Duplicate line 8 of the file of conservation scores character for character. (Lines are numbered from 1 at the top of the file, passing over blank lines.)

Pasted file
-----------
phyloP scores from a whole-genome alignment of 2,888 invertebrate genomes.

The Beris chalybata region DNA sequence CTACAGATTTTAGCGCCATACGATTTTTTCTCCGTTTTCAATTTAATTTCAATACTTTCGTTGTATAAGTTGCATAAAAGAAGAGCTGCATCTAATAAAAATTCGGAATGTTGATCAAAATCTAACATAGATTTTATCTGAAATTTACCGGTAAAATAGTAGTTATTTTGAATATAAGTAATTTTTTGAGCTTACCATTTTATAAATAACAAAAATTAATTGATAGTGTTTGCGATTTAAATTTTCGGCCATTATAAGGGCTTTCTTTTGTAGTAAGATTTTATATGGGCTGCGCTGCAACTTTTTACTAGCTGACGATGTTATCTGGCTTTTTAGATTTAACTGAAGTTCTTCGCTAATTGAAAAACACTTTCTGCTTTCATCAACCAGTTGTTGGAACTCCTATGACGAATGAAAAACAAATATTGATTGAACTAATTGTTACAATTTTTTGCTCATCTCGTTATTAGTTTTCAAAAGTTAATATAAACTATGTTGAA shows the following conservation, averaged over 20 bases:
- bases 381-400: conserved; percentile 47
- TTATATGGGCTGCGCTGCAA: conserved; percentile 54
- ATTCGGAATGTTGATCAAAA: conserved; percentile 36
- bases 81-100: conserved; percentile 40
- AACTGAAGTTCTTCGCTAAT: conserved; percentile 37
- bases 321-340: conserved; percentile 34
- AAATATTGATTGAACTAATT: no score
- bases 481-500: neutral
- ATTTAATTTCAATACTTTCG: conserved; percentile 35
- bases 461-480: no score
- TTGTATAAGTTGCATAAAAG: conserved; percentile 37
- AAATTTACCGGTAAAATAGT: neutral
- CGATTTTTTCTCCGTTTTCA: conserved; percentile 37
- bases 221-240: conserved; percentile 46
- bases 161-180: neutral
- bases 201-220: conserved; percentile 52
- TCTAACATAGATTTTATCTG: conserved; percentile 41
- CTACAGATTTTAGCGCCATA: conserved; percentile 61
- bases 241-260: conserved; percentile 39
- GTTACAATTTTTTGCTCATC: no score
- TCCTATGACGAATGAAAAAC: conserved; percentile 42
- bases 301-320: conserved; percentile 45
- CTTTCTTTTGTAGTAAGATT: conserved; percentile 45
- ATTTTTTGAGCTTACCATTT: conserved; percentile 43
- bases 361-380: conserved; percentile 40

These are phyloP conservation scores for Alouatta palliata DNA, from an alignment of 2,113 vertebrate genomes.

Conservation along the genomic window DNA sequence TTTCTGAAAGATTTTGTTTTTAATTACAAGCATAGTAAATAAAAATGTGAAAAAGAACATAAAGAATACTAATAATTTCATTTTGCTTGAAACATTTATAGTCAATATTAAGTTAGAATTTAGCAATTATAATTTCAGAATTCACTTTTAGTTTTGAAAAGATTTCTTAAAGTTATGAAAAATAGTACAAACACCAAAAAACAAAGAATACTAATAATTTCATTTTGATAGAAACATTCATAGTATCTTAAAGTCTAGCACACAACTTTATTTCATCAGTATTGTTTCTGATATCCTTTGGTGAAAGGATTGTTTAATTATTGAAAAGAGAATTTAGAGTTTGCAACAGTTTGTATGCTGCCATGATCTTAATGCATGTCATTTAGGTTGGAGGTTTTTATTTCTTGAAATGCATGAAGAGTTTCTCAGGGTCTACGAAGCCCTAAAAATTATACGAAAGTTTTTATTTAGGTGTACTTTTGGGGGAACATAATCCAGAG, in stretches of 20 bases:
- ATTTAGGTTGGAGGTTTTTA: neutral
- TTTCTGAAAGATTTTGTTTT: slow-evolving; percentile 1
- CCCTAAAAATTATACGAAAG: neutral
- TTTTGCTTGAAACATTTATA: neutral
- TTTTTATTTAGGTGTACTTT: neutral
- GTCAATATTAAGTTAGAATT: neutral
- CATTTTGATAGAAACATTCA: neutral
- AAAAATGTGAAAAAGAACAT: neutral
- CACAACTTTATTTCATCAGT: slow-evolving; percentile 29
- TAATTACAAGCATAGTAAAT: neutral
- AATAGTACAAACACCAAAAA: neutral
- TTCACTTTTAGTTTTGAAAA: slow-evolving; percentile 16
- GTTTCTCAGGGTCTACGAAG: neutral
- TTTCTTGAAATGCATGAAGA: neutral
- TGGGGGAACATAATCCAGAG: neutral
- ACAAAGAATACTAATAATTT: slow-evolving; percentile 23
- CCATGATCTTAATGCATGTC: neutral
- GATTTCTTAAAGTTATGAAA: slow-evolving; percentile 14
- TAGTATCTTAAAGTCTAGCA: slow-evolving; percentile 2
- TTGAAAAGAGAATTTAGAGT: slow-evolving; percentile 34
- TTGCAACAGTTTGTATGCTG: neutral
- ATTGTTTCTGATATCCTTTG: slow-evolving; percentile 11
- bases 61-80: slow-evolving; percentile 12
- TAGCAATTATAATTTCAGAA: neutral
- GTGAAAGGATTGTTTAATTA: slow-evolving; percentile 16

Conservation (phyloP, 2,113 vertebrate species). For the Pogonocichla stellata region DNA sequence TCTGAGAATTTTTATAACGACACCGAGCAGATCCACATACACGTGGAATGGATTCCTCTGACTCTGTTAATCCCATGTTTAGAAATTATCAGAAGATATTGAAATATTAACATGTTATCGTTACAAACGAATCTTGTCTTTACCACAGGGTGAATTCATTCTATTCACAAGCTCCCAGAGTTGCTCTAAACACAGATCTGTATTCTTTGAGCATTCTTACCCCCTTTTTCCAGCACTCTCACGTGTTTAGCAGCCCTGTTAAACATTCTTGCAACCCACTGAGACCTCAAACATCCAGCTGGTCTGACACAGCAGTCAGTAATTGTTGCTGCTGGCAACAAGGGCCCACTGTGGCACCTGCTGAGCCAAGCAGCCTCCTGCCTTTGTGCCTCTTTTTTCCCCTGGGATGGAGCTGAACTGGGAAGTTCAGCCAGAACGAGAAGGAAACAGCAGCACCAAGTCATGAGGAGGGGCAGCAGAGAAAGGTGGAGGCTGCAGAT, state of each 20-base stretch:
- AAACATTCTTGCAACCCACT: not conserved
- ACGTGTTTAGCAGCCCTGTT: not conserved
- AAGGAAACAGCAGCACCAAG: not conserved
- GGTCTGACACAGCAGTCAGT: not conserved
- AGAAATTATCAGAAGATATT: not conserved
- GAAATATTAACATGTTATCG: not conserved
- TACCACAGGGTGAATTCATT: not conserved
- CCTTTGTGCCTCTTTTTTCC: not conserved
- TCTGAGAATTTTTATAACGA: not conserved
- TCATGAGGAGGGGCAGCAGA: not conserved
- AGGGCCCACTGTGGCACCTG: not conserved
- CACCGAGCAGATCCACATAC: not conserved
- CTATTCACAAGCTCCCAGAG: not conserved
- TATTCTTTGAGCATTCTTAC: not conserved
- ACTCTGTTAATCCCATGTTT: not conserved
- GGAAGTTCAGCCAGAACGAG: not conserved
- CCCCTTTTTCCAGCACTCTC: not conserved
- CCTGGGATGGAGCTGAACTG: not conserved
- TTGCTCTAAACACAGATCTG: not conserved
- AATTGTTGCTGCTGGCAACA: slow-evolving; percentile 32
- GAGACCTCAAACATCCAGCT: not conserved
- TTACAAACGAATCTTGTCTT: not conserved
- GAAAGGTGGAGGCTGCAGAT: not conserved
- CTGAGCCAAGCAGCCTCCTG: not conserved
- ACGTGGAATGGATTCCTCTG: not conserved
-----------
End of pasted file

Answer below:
- bases 321-340: conserved; percentile 34